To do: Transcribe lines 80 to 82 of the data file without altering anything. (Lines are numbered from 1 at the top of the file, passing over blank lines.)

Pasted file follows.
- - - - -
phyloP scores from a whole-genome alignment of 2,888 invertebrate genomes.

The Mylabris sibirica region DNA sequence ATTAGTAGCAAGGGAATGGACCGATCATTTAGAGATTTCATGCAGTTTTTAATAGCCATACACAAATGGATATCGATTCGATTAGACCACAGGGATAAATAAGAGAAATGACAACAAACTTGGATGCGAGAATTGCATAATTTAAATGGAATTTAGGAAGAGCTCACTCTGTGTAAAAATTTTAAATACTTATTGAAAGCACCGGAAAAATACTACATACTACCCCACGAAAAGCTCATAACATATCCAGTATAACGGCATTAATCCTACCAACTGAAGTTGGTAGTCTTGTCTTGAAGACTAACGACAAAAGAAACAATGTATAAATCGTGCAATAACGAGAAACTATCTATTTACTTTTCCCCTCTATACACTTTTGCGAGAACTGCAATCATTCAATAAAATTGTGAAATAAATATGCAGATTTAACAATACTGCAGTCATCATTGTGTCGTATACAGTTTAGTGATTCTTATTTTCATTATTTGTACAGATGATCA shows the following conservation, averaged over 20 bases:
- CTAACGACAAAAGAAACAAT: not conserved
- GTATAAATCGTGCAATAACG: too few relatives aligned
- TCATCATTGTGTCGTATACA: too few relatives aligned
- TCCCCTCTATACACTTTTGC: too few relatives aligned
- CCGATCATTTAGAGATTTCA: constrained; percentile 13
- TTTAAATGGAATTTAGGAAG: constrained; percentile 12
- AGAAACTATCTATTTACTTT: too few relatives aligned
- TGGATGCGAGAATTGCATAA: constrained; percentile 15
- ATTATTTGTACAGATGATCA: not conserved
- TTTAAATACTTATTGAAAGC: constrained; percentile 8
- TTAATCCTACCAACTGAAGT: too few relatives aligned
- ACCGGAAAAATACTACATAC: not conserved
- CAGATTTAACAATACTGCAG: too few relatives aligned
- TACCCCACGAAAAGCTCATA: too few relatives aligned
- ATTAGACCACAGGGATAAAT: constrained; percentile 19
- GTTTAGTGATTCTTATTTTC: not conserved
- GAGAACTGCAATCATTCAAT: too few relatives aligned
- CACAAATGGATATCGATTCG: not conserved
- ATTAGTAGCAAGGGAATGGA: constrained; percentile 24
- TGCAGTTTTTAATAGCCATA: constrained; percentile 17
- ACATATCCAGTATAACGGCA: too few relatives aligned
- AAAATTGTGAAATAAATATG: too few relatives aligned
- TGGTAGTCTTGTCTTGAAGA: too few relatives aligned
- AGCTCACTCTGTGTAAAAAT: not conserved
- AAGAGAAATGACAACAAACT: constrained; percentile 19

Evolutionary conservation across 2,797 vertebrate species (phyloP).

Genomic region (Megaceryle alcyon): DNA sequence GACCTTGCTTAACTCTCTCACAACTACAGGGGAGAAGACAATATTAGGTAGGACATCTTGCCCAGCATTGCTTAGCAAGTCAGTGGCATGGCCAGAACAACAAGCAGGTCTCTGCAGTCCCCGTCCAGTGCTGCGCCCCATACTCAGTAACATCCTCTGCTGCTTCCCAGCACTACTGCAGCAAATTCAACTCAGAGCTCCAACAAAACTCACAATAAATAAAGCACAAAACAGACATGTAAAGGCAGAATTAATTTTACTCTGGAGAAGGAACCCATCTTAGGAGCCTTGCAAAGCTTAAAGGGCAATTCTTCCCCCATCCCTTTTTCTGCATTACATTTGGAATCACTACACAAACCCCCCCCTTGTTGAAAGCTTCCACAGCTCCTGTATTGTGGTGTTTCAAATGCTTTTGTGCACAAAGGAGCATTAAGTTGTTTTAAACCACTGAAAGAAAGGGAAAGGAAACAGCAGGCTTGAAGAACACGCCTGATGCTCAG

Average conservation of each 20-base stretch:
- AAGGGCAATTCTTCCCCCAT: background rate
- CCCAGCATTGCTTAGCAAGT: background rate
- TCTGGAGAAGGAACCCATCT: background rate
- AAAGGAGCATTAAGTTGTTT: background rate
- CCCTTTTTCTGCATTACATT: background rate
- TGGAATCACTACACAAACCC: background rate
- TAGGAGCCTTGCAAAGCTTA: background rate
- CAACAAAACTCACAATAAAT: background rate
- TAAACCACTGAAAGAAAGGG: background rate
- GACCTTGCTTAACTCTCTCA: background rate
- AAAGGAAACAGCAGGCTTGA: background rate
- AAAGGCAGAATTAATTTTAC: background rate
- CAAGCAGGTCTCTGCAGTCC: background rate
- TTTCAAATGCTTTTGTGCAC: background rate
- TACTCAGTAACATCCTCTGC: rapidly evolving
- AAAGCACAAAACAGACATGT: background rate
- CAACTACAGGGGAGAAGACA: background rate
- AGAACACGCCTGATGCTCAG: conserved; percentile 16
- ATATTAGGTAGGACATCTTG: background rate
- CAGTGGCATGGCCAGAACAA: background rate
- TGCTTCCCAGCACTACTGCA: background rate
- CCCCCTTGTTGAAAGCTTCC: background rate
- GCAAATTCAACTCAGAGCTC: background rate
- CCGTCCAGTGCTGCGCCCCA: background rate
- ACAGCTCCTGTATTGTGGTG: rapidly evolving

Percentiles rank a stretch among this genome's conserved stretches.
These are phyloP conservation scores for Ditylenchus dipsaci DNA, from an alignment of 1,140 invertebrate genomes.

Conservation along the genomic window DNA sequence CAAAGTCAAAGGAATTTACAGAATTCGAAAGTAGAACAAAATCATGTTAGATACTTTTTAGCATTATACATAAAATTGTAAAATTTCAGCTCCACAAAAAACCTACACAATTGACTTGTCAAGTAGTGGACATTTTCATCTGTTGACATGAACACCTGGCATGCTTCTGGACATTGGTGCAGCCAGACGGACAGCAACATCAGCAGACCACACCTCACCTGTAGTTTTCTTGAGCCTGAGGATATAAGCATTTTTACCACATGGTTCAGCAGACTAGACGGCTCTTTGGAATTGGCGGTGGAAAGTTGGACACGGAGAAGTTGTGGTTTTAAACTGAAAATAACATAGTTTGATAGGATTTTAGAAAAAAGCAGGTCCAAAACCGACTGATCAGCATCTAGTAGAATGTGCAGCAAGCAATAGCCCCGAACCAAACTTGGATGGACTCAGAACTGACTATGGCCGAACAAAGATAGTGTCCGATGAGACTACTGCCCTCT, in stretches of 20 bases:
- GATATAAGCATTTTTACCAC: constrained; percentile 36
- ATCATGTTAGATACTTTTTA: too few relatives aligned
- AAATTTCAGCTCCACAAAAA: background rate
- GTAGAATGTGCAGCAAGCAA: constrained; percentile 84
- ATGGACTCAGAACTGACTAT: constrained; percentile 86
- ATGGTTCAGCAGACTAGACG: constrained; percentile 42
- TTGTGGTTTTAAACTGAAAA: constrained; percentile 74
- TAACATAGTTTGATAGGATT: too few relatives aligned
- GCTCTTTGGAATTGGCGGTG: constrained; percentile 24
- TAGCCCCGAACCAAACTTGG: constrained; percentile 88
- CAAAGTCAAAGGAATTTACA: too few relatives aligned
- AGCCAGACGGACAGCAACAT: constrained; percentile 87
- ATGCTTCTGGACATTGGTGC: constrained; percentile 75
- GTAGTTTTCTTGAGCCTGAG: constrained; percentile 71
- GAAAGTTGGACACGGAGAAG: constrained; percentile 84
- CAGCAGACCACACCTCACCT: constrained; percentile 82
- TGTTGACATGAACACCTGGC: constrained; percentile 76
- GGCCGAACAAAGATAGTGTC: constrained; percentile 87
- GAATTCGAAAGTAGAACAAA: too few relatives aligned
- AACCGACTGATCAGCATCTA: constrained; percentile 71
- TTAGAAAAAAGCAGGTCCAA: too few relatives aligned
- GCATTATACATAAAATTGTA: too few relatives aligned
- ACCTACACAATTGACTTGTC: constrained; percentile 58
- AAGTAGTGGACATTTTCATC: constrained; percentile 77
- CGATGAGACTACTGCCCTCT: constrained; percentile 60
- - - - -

- GCATTATACATAAAATTGTA: too few relatives aligned
- ACCTACACAATTGACTTGTC: constrained; percentile 58
- AAGTAGTGGACATTTTCATC: constrained; percentile 77